Credit: PBS.org

4 Tips For Crafting A Slogan For Your Business

Make a lasting connection with your customers with a slogan that’s all about them, not you.

What’s your company’s slogan?

When your business has a major brand, the answer comes easily:

“The Ultimate Driving Machine” — BMW

“Think Different” — Apple

“Just Do It” — Nike

You get the point.

However, when posed to a startup or small business, “what’s your company’s slogan?” can often be met with an “ummm” or a shrug of the shoulders. This isn’t unusual, especially for new startups. You’re still figuring out so many aspects of your business that taking the time to create a slogan might have to wait. For other businesses, it might just be fine to copy someone else’s slogan or not even have one at all.

So if businesses can live without it, the question is, does your business even need a slogan?

The answer is: Yes!

An effective slogan can build more brand awareness than most paid marketing and advertising channels.

If you need proof of this, look no further than the 2016 U.S. Presidential Election.

I’m not going to get into the politics or controversies surrounding this election. I’m just looking at the two competing slogans of the campaign:

Make America Great Again

vs.

I’m With Her

Donald Trump won the battle of slogans, and with it, the election itself. How? By focusing his messaging around the “customer”. “Make America Great Again” was all about the American voter, the very “customer” whom Trump needed in order to win.

Contrast this with Hillary Clinton’s slogan, “I’m With Her”, which was all about…well…her. Clinton may have had a thorough understanding of her target voter demographics, but her messaging just wasn’t about them. You could almost hear voters think “Her? What about me?”.

“Make America Great Again” was so effective that it enabled the Trump campaign to overcome a better financed competitor who was, objectively speaking, better qualified for the job .

Does this mean your slogan can compensate for an inferior product, or insufficient capital? Not exactly. What it does mean, however, is that a simple and well thought out slogan can earn you a great deal of enthusiasm and goodwill from your customers, and customers are the lifeblood of your business.

If you’re trying to come up with a slogan for your business, here are a few tips that I’ve picked up from observing businesses for decades, and from building a startup of my own:

1. Keep It Simple — No product has a single feature, or a single benefit. Don’t complicate things by trying to get your entire value proposition into a single slogan. Choose words that your customer can connect to their wants and needs. Avoid ambiguity or confusion, lest you wind up sending the wrong message to your customers.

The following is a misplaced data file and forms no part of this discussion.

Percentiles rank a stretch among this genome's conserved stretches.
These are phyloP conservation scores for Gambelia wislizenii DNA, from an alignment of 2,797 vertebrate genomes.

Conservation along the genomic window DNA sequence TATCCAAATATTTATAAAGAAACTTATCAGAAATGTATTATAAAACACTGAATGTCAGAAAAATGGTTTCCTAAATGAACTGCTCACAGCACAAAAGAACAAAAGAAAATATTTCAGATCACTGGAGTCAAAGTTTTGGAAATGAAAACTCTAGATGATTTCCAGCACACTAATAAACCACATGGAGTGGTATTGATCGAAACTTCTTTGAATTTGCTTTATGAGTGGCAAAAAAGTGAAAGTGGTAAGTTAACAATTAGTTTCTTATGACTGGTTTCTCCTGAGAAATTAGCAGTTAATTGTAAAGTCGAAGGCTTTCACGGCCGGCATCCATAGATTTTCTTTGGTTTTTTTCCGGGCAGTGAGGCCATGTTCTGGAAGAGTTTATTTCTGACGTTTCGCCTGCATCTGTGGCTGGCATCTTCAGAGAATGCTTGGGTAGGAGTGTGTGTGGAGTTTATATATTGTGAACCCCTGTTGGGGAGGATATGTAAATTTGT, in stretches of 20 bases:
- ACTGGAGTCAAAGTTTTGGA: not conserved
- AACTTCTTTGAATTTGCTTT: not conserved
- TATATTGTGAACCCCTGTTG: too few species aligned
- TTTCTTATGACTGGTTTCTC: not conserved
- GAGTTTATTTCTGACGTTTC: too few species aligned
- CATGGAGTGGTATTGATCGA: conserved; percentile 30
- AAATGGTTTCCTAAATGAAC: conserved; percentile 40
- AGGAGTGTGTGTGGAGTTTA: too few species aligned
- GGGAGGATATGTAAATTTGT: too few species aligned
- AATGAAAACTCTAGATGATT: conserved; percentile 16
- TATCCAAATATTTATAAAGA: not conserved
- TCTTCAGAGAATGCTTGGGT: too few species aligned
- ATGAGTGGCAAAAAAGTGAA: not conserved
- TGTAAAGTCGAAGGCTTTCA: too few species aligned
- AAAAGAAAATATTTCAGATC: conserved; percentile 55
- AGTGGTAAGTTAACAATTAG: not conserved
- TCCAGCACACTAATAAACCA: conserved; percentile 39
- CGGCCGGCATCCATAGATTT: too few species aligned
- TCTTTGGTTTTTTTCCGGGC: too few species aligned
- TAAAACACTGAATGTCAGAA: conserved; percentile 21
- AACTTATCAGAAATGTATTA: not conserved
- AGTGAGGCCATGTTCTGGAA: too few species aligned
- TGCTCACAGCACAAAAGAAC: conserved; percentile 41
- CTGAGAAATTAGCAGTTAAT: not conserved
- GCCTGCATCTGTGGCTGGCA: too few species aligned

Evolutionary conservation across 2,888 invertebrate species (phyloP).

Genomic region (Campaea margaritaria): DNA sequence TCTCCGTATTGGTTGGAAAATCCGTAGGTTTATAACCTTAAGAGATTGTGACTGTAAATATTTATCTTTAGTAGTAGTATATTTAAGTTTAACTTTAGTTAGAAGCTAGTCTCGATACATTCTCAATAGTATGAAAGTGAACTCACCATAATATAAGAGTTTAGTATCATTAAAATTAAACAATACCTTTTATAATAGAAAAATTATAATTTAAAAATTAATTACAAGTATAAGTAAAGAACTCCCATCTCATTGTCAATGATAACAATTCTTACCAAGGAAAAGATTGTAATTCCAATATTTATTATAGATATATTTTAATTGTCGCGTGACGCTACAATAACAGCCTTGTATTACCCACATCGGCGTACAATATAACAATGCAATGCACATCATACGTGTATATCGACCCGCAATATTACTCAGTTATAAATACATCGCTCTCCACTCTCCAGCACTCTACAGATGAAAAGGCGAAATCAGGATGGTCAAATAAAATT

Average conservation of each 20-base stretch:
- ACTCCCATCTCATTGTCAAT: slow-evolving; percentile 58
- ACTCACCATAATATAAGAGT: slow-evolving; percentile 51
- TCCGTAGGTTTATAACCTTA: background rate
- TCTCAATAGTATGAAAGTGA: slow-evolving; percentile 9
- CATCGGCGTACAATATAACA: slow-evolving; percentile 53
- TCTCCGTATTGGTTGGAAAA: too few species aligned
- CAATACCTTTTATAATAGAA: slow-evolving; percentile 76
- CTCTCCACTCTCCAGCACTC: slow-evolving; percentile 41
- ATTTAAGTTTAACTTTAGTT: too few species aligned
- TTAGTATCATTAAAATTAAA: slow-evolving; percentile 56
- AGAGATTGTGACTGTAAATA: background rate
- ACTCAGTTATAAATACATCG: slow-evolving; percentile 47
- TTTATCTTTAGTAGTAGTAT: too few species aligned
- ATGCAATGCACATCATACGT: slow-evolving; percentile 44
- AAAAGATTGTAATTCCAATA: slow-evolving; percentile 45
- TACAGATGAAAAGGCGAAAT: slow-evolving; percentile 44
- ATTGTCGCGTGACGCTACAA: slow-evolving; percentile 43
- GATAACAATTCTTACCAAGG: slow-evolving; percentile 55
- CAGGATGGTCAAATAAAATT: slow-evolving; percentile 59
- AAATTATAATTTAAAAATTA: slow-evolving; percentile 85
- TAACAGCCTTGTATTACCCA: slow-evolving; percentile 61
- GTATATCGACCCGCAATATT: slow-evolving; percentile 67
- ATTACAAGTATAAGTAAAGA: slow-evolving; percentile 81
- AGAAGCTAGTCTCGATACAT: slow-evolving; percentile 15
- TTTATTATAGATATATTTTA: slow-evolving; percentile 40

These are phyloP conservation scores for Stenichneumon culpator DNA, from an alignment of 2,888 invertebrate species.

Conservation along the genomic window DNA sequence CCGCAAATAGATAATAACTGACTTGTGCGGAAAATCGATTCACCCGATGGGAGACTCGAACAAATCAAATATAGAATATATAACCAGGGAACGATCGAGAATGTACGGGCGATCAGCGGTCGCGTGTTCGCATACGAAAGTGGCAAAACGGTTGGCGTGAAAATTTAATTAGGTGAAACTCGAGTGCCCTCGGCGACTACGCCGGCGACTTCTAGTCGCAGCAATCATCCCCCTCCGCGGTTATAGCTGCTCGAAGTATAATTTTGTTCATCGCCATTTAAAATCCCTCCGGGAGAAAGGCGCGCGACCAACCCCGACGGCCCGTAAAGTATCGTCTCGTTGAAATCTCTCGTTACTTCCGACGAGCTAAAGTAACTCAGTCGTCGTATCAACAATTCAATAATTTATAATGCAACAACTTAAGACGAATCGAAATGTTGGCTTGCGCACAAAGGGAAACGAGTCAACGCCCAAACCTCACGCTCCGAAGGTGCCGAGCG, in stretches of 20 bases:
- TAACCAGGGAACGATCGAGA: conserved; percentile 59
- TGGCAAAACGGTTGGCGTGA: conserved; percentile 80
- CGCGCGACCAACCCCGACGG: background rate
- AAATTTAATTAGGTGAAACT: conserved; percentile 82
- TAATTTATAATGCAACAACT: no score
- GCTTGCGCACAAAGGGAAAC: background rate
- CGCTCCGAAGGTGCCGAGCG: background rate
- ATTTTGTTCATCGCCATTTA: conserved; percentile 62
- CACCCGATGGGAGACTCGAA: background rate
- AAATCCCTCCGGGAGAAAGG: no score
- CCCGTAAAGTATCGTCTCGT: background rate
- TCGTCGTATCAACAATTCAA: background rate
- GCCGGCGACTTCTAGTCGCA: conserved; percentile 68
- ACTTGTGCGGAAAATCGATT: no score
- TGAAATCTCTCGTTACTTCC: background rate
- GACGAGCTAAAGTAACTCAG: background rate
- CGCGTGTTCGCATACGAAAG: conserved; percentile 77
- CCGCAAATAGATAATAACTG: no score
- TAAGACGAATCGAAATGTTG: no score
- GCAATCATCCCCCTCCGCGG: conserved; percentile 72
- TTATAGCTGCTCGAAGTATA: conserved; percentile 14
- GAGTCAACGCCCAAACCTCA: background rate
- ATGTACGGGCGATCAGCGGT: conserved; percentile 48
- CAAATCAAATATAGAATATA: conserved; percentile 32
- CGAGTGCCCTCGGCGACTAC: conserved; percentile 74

2. It’s ALWAYS About Your Customer — This is important for many reasons. A slogan that is focused on your customer not only enables your brand to build a stronger connection with them, it also gets your entire company focused on the customer. It’s absolutely fine to have motivational quotes and slogans around the office, but start with a customer centric slogan that reminds your team who’s really “the boss”.

3. It’s Not Written In Stone — Be willing to change your slogan and test different ones. At CoLoadX we’re building a platform for international shipping. We are committed to providing greater opportunity and visibility to our customers, but “opportunity” and “visibility” aren’t in our slogan. They’re too abstract to help make a connection with our customers. Instead we’ve been using “Ocean Freight Made Easy!” as our slogan, because that’s exactly what we do. However, I also know that as we continue to focus and refine our business model, we will likely change our slogan too.

4. Copy the Masters — No, I’m not suggesting that you plagiarize your slogan. But you should learn from the success of others. If there’s a slogan you love because it gets you excited about buying from or working with that brand, then you should study the ways in which that company handles its messaging.

Personally I’ve always felt that BMW’s “Ultimate Driving Machine” was a gutsy slogan to adopt. While it has succeeded in eliciting an emotional response and connection with customers, it could have backfired on BMW. People tend to have a more “personal” connection with their cars and the idea of calling it a “driving machine” did risk weakening that connection for BMW customers.

Using a slogan may not sit high on your list of things to get done for your business. Some of you may even find slogans to be tacky or too “salesy”. However, when you look at your slogan as a way to speak to your customers and as a tool to focus your business as well, it becomes clear that you need a slogan today.

Fauad Shariff is Co-Founder and CEO of CoLoadX the platform for the international ocean shipping and logistics industry. You can read more of his posts on logistics, B2B ecommerce and international trade on the CoLoadX Blog.